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Acta Psychiatr Scand. 1991 Feb;83(2):99-104.

A three-year follow-up study of age-related dementia in an urban area of Beijing.

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Institute of Mental Health, Beijing Medical University, People's Republic of China.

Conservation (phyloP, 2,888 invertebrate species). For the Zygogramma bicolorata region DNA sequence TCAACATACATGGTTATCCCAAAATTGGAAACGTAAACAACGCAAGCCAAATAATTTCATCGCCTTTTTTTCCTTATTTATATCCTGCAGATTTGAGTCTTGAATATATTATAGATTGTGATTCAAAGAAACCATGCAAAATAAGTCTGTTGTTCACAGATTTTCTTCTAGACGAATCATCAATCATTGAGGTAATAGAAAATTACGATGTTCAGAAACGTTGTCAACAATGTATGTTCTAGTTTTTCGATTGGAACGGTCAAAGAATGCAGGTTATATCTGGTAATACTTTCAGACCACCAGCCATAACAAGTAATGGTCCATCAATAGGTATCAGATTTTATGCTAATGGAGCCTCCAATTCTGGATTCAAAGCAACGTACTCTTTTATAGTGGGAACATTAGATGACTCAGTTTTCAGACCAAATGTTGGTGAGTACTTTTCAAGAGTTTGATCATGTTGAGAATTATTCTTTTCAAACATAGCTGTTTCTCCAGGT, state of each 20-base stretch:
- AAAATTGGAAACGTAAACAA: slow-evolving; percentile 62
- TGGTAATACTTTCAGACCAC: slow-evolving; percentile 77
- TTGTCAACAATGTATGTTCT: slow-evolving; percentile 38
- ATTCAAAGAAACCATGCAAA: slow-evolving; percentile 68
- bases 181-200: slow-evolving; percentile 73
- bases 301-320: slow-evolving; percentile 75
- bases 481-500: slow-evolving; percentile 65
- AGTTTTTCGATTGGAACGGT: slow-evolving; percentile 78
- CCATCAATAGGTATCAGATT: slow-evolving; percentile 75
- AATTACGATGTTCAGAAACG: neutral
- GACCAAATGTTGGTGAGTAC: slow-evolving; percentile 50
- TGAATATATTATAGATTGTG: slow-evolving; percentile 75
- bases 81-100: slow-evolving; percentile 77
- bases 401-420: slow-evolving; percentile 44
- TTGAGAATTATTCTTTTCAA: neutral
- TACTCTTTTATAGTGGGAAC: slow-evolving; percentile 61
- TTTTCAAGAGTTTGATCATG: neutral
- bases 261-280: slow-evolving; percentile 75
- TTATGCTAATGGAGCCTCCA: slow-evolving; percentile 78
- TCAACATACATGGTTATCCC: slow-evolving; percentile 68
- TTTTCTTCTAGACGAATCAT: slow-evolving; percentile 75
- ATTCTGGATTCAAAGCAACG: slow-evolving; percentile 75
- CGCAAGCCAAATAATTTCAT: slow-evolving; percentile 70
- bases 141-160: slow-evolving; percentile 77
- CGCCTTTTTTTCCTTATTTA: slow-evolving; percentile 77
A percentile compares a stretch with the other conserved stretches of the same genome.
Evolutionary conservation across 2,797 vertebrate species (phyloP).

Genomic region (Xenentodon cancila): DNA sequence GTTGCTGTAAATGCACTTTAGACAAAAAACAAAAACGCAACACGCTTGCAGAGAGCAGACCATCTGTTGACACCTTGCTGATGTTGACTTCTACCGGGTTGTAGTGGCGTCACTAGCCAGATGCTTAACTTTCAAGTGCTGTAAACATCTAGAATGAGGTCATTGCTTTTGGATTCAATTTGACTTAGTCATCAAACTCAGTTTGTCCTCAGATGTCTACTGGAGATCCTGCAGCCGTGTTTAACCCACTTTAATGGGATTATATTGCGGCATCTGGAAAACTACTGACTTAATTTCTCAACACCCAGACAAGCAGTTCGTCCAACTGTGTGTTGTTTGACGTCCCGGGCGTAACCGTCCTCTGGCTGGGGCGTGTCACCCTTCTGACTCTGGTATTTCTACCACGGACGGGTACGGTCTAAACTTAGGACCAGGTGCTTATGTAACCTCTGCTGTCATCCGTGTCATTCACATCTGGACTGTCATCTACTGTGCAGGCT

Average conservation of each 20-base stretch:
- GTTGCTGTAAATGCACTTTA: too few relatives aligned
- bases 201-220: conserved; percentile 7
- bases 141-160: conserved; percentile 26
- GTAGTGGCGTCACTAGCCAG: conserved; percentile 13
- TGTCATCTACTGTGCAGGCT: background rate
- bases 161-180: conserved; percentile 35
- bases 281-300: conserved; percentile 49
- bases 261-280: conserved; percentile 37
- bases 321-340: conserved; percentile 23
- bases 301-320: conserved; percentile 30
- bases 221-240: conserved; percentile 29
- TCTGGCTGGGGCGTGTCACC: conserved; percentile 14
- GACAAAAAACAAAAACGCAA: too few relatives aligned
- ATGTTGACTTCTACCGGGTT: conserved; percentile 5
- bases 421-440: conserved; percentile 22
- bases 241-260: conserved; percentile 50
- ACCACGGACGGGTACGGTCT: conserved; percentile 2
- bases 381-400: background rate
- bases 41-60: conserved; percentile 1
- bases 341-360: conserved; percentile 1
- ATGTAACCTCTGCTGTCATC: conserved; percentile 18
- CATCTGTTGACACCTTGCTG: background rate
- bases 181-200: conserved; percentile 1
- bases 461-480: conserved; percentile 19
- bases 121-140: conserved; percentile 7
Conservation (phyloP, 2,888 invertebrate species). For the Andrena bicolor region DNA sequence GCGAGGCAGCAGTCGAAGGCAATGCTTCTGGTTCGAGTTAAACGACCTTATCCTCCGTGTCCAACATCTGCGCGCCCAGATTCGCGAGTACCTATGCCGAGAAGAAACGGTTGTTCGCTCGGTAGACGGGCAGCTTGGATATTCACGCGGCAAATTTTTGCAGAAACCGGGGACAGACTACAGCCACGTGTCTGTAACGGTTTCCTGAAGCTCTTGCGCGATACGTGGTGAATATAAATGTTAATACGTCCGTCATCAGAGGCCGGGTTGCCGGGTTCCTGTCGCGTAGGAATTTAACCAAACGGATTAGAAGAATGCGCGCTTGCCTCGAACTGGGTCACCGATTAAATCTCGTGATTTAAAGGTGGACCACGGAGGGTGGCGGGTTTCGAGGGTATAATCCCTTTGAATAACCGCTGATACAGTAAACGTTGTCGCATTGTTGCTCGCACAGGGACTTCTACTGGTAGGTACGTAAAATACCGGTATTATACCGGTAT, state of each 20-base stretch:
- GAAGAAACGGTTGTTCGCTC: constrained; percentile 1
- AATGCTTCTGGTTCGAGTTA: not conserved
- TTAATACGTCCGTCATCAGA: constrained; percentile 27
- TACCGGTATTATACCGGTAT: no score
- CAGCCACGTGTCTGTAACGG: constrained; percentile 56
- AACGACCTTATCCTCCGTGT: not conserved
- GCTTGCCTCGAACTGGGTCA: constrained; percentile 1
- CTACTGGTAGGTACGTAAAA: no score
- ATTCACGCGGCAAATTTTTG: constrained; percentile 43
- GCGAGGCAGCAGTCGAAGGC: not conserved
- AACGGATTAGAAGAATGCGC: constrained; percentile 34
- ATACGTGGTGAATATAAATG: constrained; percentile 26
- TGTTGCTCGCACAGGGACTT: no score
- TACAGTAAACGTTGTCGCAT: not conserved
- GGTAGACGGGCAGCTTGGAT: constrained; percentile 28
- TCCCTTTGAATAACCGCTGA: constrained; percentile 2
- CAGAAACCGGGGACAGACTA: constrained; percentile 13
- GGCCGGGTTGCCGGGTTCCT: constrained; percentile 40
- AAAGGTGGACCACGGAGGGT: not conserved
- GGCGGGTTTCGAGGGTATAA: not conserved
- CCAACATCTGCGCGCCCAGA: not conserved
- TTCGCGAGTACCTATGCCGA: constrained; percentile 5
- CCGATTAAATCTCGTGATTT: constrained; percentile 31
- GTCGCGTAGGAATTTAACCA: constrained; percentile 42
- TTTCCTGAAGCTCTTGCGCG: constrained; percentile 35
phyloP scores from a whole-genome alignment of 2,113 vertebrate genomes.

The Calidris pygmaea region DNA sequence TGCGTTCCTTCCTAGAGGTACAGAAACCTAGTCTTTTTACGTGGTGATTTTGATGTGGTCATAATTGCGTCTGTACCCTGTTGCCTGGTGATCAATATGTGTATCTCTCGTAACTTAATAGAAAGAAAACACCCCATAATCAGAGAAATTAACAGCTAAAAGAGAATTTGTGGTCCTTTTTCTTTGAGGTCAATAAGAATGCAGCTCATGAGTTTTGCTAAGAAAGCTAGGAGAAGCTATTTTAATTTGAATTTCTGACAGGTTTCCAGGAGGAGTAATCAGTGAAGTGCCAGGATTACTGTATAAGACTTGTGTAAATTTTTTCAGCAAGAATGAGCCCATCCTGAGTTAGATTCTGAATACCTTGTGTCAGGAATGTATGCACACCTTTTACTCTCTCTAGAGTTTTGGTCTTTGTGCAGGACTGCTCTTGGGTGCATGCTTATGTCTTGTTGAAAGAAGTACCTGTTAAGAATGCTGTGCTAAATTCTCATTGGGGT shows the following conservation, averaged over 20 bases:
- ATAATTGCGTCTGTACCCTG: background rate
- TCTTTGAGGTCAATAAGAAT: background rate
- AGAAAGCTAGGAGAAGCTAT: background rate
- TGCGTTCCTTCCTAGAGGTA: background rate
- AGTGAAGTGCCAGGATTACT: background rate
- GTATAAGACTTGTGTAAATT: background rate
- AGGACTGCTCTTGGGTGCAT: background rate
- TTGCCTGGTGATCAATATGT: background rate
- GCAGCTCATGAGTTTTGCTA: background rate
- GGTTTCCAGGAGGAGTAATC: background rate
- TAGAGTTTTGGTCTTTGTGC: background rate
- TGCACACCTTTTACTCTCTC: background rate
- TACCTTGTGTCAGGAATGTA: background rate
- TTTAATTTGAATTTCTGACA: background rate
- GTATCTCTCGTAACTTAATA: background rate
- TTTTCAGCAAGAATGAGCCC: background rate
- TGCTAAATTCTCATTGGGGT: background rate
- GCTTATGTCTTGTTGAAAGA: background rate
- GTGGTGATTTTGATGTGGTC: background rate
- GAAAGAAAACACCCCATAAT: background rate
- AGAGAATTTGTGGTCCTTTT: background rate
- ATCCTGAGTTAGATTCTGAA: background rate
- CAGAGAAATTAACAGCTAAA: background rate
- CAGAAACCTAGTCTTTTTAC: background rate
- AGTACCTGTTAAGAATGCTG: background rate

A 3-year follow-up study of 1090 people aged 60 years or over in an urban area of Beijing, China, was conducted to determine the incidence of dementia and its characteristics of distribution. This cohort has been studied first in a cross-sectional survey of dementia in 1986. The follow-up examination employed the same interviewers, psychiatrists, instruments (Mini-Mental State Examination and the Crichton Royal Behavior Rating Scale) and diagnostic criteria for dementia (modified DSM-III) in 1989. The respondent rate in this study was 75.7%. The average annual incidence rate of moderate and severe dementia for greater than or equal to 60 years was 0.3% (95% confidence interval 0.08-0.52%). As expected, the rate increased sharply with aging. No sex difference was found. The prevalence rate of moderate and severe dementia was 1.10% among those aged greater than or equal to 65 years, similar to that (1.82%) in the first survey. Our results showed that the multi-infarct dementia was somewhat more common than primary degenerative dementia (ratio 3:2), both among incident cases and current prevalent ones. The average duration of dementia in the community was 8.0 years (SD 3.4). The risk for death in demented patients was 3 times higher than in the whole cohort (standardized mortality ratio = 2.95), and no specific cause of death was observed. In addition, our study showed that elderly people with less education, a history of consistent unemployment, limited physical activity and stroke history had a higher risk for developing dementia.

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